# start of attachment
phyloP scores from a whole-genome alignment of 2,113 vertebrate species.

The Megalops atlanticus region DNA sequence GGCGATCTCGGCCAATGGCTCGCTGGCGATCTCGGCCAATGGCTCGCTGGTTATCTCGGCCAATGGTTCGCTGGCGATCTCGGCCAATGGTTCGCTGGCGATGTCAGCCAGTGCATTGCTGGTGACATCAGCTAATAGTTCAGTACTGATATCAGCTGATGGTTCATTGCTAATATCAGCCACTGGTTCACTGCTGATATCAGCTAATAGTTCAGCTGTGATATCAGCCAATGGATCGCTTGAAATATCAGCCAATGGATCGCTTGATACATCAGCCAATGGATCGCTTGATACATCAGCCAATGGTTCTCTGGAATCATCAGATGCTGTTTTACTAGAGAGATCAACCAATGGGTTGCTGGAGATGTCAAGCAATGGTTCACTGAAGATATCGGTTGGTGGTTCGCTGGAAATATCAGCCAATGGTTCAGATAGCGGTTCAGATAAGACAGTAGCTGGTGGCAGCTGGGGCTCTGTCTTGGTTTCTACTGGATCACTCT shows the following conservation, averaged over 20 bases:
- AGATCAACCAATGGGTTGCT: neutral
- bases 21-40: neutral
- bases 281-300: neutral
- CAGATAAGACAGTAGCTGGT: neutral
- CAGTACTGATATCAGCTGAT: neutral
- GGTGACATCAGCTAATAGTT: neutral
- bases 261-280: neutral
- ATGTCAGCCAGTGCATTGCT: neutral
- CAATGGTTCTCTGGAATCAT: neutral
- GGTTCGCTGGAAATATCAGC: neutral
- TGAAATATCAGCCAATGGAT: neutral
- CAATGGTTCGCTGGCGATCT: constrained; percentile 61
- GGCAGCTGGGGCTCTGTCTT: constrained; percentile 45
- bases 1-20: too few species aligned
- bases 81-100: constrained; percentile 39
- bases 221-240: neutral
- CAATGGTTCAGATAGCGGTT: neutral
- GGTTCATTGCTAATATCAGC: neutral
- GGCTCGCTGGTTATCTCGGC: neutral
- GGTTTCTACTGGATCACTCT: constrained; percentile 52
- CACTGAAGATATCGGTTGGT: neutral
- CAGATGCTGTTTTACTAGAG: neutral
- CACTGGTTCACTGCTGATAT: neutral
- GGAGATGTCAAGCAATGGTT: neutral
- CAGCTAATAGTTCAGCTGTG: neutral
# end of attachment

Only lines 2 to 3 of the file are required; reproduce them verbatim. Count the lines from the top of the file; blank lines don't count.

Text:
The Megalops atlanticus region DNA sequence GGCGATCTCGGCCAATGGCTCGCTGGCGATCTCGGCCAATGGCTCGCTGGTTATCTCGGCCAATGGTTCGCTGGCGATCTCGGCCAATGGTTCGCTGGCGATGTCAGCCAGTGCATTGCTGGTGACATCAGCTAATAGTTCAGTACTGATATCAGCTGATGGTTCATTGCTAATATCAGCCACTGGTTCACTGCTGATATCAGCTAATAGTTCAGCTGTGATATCAGCCAATGGATCGCTTGAAATATCAGCCAATGGATCGCTTGATACATCAGCCAATGGATCGCTTGATACATCAGCCAATGGTTCTCTGGAATCATCAGATGCTGTTTTACTAGAGAGATCAACCAATGGGTTGCTGGAGATGTCAAGCAATGGTTCACTGAAGATATCGGTTGGTGGTTCGCTGGAAATATCAGCCAATGGTTCAGATAGCGGTTCAGATAAGACAGTAGCTGGTGGCAGCTGGGGCTCTGTCTTGGTTTCTACTGGATCACTCT shows the following conservation, averaged over 20 bases:
- AGATCAACCAATGGGTTGCT: neutral